The two filters that I use for creative purposes are polarizers and neutral density filters. Polarizing filters reduce or eliminate glare in both small and large areas of photographs. You'll get more saturated colors in your nature photos by using a polarizing filter.


ND filters give you the ability to use very long exposure times to create special effects. They reduce the amount of light that makes it through to your sensor without changing the color balance. Here's a post I wrote about them on my photography tips blog, ND Filters.


Compare the two images below. A polarizing filter was used on the photo on the right. It eliminated almost all of the reflections of the sky on the surface of the pond water and allowed us to see the details in the pond water. Here's the complete post on Canon circular polarizing filters.

with without polarizing lens filter


Back in the film days, color correction filters were a necessity when shooting color film under different lighting conditions like fluorescent, tungsten, daylight. Additionally, yellow and amber colored filters were commonly used to dramatize the sky when shooting in black and white film.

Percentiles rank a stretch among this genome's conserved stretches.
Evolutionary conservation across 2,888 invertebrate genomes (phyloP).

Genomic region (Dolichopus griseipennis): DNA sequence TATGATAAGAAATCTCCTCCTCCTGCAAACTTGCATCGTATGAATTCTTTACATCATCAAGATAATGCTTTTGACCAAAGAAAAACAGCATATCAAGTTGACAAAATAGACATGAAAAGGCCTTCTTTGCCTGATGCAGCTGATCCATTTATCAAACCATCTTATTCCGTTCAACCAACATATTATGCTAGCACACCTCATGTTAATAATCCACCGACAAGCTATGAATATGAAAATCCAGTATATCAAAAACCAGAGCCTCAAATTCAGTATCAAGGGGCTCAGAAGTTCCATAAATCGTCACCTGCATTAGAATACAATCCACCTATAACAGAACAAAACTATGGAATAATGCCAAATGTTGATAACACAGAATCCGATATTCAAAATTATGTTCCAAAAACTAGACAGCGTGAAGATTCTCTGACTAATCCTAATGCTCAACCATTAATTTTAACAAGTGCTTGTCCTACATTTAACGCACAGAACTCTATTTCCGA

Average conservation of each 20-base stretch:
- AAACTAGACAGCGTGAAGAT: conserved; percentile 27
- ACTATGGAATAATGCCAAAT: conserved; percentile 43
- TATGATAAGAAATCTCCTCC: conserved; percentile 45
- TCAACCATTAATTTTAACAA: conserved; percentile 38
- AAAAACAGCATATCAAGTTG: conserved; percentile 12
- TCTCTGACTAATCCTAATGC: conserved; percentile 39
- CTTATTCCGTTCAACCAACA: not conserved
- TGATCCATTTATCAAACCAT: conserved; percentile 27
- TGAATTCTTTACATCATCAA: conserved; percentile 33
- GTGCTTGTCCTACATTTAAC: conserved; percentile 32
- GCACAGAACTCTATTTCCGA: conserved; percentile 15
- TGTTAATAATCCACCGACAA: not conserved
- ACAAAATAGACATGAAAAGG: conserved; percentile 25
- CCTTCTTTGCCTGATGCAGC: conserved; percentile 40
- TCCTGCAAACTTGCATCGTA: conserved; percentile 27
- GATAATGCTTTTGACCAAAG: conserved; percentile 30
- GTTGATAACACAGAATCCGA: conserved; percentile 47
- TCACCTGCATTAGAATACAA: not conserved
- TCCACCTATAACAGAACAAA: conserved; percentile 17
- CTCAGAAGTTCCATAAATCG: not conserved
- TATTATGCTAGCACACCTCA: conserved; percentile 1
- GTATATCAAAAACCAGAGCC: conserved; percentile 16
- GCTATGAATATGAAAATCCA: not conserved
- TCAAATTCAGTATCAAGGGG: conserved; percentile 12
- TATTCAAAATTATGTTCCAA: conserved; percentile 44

Now it's easy to set you camera for any specific lighting type or adjust color afterwards with software.

4. SPLIT-GRADUATED. ND filters have become less popular with landscape photographers now that HDR (high dynamic range) photography has become so easy to implement. It's also now easy to add graduated filters in a variety of ways, even multiple items with software.

5. MACRO PHOTOGRAPHY. Macro lens filters were very popular for doing close-up photography back in the days of film photography. Technology improvements in lens design has made the need for screw-on close up filters less desirable.


How Lens Filters Affect Exposure

Diagram of how Canon camera filters workFilters reduce the amount of light that gets to the camera sensor.

All digital cameras have auto-exposure, so you won't have to manually adjust your camera to compensate for the change in exposure. Even the clearest looking lens filters will reduce at least some of the light that makes it to your camera's sensor.

A filter, by definition is an optical device that "filters" some of the light from passing through it.

With that said, it's also important to note that with the clear, UV filters, that's it's such a small reduction in light that you really won't be able to notice a difference in exposure.

Photo using a polarizing filter.Using a polarizing filter helps reduce the reflection of the sky in the water to partially reveal the objects beneath the surface of the water in the foreground and gives the image more depth. Canon 90D EF-S 18-135mm lens.